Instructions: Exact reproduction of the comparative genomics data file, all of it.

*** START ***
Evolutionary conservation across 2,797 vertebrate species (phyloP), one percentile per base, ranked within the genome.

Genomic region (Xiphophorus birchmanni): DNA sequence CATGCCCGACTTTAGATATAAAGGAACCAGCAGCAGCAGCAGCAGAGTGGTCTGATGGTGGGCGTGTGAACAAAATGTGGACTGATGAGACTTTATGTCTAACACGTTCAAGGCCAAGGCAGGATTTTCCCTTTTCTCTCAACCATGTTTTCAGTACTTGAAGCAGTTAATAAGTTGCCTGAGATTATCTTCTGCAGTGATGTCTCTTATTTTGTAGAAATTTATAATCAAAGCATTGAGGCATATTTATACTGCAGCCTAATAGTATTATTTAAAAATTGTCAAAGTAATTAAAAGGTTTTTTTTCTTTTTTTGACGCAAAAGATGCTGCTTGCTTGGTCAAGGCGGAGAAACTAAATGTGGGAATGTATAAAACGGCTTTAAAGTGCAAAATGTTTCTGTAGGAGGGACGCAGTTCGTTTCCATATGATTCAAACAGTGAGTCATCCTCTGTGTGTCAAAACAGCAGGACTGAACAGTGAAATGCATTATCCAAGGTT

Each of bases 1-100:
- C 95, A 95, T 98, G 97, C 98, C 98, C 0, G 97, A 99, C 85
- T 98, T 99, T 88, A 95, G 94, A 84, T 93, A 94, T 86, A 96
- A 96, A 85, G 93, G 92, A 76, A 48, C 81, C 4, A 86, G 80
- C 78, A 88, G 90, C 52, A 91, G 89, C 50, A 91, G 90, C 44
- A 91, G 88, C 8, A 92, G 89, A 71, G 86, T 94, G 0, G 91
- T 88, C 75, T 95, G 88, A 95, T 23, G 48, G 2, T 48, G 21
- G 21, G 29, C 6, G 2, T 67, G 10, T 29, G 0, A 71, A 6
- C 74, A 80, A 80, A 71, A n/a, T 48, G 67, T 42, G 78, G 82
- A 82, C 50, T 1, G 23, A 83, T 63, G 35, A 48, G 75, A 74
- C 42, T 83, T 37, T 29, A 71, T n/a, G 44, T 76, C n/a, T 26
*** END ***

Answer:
Evolutionary conservation across 2,797 vertebrate species (phyloP), one percentile per base, ranked within the genome.

Genomic region (Xiphophorus birchmanni): DNA sequence CATGCCCGACTTTAGATATAAAGGAACCAGCAGCAGCAGCAGCAGAGTGGTCTGATGGTGGGCGTGTGAACAAAATGTGGACTGATGAGACTTTATGTCTAACACGTTCAAGGCCAAGGCAGGATTTTCCCTTTTCTCTCAACCATGTTTTCAGTACTTGAAGCAGTTAATAAGTTGCCTGAGATTATCTTCTGCAGTGATGTCTCTTATTTTGTAGAAATTTATAATCAAAGCATTGAGGCATATTTATACTGCAGCCTAATAGTATTATTTAAAAATTGTCAAAGTAATTAAAAGGTTTTTTTTCTTTTTTTGACGCAAAAGATGCTGCTTGCTTGGTCAAGGCGGAGAAACTAAATGTGGGAATGTATAAAACGGCTTTAAAGTGCAAAATGTTTCTGTAGGAGGGACGCAGTTCGTTTCCATATGATTCAAACAGTGAGTCATCCTCTGTGTGTCAAAACAGCAGGACTGAACAGTGAAATGCATTATCCAAGGTT

Each of bases 1-100:
- C 95, A 95, T 98, G 97, C 98, C 98, C 0, G 97, A 99, C 85
- T 98, T 99, T 88, A 95, G 94, A 84, T 93, A 94, T 86, A 96
- A 96, A 85, G 93, G 92, A 76, A 48, C 81, C 4, A 86, G 80
- C 78, A 88, G 90, C 52, A 91, G 89, C 50, A 91, G 90, C 44
- A 91, G 88, C 8, A 92, G 89, A 71, G 86, T 94, G 0, G 91
- T 88, C 75, T 95, G 88, A 95, T 23, G 48, G 2, T 48, G 21
- G 21, G 29, C 6, G 2, T 67, G 10, T 29, G 0, A 71, A 6
- C 74, A 80, A 80, A 71, A n/a, T 48, G 67, T 42, G 78, G 82
- A 82, C 50, T 1, G 23, A 83, T 63, G 35, A 48, G 75, A 74
- C 42, T 83, T 37, T 29, A 71, T n/a, G 44, T 76, C n/a, T 26